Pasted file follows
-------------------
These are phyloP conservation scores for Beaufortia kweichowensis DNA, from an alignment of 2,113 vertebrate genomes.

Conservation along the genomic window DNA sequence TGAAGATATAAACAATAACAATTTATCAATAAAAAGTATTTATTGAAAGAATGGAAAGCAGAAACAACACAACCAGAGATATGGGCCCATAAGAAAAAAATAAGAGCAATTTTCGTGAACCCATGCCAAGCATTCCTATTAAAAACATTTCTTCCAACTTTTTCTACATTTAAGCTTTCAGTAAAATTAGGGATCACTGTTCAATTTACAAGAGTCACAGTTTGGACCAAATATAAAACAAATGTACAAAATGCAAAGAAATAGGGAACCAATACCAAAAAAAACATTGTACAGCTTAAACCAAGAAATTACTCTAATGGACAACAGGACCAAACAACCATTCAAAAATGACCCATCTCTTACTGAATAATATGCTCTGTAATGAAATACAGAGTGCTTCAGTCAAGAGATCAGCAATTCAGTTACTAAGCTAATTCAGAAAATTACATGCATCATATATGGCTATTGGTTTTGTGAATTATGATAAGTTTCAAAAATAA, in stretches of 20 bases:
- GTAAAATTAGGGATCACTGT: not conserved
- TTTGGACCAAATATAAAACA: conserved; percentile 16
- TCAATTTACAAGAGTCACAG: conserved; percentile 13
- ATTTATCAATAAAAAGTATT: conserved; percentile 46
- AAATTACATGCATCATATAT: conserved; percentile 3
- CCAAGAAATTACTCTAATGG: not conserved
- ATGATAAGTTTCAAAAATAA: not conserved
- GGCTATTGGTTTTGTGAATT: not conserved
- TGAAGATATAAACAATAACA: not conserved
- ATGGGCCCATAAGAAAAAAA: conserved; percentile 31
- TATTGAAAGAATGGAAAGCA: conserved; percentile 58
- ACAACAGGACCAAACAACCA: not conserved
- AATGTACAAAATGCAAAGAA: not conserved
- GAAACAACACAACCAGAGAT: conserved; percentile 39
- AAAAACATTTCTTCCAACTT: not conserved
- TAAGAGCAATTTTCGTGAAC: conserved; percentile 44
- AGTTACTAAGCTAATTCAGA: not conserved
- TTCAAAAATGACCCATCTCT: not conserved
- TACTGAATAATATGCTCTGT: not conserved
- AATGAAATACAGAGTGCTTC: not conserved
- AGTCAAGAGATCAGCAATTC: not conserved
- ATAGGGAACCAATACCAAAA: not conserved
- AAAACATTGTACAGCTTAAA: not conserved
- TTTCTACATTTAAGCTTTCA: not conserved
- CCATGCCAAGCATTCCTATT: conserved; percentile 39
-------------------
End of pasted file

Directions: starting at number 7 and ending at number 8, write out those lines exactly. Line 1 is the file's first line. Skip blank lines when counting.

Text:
- AAATTACATGCATCATATAT: conserved; percentile 3
- CCAAGAAATTACTCTAATGG: not conserved